Science Fraud

Most of what occurs in the practice of science goes on behind closed doors, beyond the prying eye of the public. Nevertheless science and the scientists who conduct its research seem to enjoy an almost religious-like reverence, having been granted a virtual hands-off policy by the public at large to advance and mold the future.

Against this backdrop however, science is increasingly accused of fraud in the pursuit of useful research findings, applications and profits. Scientists like the rest of us try to cut corners, get the papers published, have their ideas for research funded, compete with co-professionals, and vie for glory. It is alleged by many that science fraud is commonplace in a society driven by money and ambition. To be sure science is not a career for the faint of heart. On the contrary science is an aggressive, ruthless business.

Still the practitioners and institutions of science are accused of going beyond mere ambition in the eternal quest for knowledge. Our researchers pressured by the need to produce are venturing beyond the boundaries of honest science into the forbidden territory of science fraud. Despite this revered social standing, scientists are now more than ever motivated toward the falsification of research in pursuit of hefty corporate grants or public recognition. The scientific process has changed greatly over the years. For the scientist the pressure of obtaining funding, which often is tied to professional advancement, is coming both internally from the employer and externally from the grant giving bodies.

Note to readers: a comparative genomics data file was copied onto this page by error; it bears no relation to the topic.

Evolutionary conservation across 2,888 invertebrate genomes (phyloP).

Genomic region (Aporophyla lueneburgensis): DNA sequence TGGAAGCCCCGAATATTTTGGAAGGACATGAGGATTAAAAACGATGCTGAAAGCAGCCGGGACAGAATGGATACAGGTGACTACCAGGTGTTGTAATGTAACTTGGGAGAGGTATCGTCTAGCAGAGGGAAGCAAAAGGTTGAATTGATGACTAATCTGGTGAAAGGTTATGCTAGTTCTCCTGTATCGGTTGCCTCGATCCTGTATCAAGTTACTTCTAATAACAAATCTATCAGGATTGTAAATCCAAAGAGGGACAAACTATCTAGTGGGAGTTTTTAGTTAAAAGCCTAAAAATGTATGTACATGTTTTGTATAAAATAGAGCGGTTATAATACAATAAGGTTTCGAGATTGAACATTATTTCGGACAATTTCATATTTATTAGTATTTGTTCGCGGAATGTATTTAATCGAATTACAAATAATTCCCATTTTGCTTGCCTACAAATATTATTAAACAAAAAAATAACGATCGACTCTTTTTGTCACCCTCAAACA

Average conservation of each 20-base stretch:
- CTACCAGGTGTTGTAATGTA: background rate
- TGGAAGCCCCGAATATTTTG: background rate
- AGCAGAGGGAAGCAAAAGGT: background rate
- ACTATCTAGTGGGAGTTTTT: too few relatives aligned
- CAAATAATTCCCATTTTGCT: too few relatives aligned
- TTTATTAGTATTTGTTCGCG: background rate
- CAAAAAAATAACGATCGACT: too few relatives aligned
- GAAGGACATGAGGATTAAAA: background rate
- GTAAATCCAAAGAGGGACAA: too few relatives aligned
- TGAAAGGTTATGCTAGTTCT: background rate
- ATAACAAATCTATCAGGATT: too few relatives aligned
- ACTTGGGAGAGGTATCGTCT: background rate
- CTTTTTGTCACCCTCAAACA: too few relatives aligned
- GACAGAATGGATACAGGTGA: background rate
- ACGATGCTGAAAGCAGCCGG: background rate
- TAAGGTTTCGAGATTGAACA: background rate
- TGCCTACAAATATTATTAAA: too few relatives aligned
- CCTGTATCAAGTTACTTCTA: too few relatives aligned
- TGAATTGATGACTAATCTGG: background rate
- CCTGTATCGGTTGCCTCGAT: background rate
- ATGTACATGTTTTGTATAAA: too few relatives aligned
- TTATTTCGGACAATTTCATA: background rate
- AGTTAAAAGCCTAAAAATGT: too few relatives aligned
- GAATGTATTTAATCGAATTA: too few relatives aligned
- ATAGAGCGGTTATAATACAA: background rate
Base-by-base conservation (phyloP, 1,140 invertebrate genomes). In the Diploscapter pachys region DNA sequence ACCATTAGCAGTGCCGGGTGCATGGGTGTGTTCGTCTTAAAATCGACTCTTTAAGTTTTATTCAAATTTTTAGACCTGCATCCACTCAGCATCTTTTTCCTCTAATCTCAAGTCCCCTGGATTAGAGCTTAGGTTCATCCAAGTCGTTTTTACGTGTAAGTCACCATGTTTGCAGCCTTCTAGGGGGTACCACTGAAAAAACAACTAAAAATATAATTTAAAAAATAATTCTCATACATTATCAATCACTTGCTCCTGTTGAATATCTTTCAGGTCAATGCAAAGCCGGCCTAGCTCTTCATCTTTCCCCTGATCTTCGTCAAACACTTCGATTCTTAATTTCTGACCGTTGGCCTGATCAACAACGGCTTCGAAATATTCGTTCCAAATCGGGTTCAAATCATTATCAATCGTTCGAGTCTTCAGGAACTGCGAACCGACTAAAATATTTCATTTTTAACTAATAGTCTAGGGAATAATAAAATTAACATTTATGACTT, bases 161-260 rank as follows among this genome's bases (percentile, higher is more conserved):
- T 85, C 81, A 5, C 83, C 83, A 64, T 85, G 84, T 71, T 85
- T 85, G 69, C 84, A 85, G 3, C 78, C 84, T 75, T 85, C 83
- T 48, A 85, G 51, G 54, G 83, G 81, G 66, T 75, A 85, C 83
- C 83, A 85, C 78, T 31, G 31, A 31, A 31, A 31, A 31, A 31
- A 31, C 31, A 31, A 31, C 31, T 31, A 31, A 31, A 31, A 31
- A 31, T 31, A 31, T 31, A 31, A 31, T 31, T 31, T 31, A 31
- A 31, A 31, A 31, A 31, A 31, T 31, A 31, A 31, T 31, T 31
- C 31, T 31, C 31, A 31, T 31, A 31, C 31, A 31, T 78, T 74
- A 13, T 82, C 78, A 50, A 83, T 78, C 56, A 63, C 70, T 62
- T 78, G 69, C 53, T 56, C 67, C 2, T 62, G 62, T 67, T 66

Modern science is a large-scale enterprise heavily funded and highly directed. Its dominant players are large corporations and the US government, both of whom have definite stakes in the outcome of any given research. In the mainstream media of today, tales of science fraud abound. Further complicating these financial challenges, season-scientists find themselves competing for finite funds in a glutted field, going up against much younger comparatively inexperienced practitioners. This competition for grants, status, position and money makes the temptation to veer away from the straight and narrow almost irresistible.

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